The Gospel Today
Memorial of Saint Paul Miki and Companions, Martyrs
Jesus summoned the Twelve and began to send them out two by two
and gave them authority over unclean spirits.
He instructed them to take nothing for the journey but a walking stick
–no food, no sack, no money in their belts.
They were, however, to wear sandals but not a second tunic.
He said to them,
“Wherever you enter a house, stay there until you leave from there.
Whatever place does not welcome you or listen to you,
leave there and shake the dust off your feet
in testimony against them.”
So they went off and preached repentance.
The Twelve drove out many demons,
and they anointed with oil many who were sick and cured them.
Reflection (Sem. Alfredo Dimaano, Jr.):
Jesus sends the twelve apostles to mission, two by two, to proclaim the Gospel.
The Gospel today mirrors one of the four pillars of our formation which is Apostolate. At the start of the semester in time for the first apostolate weekend, seminarians have our Mission-Sending ceremony. Each is given our apostolate crosses and it is also there that our apostolate assignments and group mates are announced. This year, I am partnered with my batchmate, Sem. Philip and we were assigned to the New Bilibid Prison in Muntinlupa City during the first semester, and currently, we are doing our mission at a Catholic Church-run hospital. We only bring with us a few essential things on our backpack as we also keep in mind the purpose of our mission: to bring Jesus in the people that we meet– in the sick, in the imprisoned, in the poor.
To me, one of the important aspects of our mission is to be “among the people”: to share in the plight of the urban poor, to bring hope and the healing touch of Christ in the sick, and the compassion and mercy of the Lord for those behind bars.
I have in mind a play of words on mission: “co-mission” and “commission”. As I am sent with my batchmate, he becomes my co-missionary who journeys with me in our visits. After a whole day, we usually have a sharing on our experiences which usually revolves around our interactions with those we talked to or administered with. Spiritual experiences become deeper because of that. Indeed, the Catholic Church is highly communitarian as we do not do things only on our own, that is, we always share it with others, celebrate with others, and grow in faith with others. We are then, co-missionaries to one another.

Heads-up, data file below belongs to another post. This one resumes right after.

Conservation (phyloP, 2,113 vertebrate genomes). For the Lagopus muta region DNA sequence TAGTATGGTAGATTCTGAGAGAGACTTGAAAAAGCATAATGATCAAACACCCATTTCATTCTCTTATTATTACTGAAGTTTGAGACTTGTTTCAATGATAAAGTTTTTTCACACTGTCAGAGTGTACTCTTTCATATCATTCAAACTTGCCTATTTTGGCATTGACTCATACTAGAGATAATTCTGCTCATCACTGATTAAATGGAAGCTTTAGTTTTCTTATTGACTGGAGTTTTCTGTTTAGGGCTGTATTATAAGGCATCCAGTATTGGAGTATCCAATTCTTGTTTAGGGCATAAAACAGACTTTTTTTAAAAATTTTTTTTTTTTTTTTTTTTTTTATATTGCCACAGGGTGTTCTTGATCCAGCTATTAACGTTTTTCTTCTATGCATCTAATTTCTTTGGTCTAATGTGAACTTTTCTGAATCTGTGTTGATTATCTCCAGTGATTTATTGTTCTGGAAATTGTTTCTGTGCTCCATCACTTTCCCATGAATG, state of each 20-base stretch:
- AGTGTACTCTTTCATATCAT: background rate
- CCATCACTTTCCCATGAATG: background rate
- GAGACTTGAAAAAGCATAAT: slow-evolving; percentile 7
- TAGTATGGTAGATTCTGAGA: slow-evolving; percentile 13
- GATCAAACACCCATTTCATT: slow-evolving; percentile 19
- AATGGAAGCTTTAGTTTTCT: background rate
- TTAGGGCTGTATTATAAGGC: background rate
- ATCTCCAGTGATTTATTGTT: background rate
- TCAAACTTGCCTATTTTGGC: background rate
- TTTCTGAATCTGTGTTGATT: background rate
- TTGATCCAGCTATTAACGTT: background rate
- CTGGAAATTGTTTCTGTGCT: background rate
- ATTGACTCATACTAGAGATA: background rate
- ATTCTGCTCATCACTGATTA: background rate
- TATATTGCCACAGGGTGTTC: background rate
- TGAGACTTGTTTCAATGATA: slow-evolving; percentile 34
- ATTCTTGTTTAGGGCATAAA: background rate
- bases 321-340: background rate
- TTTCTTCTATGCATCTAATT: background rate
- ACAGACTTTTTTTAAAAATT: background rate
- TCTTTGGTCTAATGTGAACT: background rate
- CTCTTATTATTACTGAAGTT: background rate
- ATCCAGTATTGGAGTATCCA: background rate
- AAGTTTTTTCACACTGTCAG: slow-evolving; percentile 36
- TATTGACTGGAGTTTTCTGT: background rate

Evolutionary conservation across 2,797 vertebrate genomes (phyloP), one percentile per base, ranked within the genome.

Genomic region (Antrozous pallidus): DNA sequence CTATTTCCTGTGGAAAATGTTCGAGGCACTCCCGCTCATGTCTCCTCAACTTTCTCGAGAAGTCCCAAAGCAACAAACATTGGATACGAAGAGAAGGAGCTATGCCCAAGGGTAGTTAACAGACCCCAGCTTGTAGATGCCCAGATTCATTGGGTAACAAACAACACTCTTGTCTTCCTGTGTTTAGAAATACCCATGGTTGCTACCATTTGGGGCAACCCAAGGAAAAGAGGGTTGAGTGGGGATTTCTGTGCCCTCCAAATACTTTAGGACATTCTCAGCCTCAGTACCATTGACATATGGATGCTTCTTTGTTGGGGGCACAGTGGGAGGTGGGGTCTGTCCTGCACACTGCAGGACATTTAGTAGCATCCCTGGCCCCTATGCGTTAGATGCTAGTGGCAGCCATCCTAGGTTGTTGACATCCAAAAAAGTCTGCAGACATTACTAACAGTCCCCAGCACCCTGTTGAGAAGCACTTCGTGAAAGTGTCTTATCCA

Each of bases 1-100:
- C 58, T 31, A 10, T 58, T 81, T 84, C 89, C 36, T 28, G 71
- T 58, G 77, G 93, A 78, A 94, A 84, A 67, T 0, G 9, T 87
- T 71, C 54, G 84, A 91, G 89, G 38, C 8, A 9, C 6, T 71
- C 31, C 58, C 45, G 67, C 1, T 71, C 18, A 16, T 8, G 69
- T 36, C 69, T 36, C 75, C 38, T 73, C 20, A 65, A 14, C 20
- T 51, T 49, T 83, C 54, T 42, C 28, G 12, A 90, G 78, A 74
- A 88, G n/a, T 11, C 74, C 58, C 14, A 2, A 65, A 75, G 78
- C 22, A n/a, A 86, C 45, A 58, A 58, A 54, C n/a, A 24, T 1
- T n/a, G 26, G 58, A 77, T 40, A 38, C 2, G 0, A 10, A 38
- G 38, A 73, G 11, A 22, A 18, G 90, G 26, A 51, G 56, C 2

On the other hand, there is also the temptation to be rewarded although not in monetary terms (that is, earning “commission”). Even with the poor and in the communities we serve, there were times when we are offered some comfort: to sleep in a nicer bed or to eat food better than the others. The Gospel reminds me that I do the mission to bring the love of Christ and in turn, also see His face in them without expecting anything, any “commission”, in return. Why? The experiences, learnings, and the opportunity to serve, is already the reward in itself.
All of us are called for our life’s mission. Along the way, the Lord sends us people to be our co-missionary to spread the Word. Let us pray that we do not fall into doing things out of reward or commission but only because of our love for Jesus.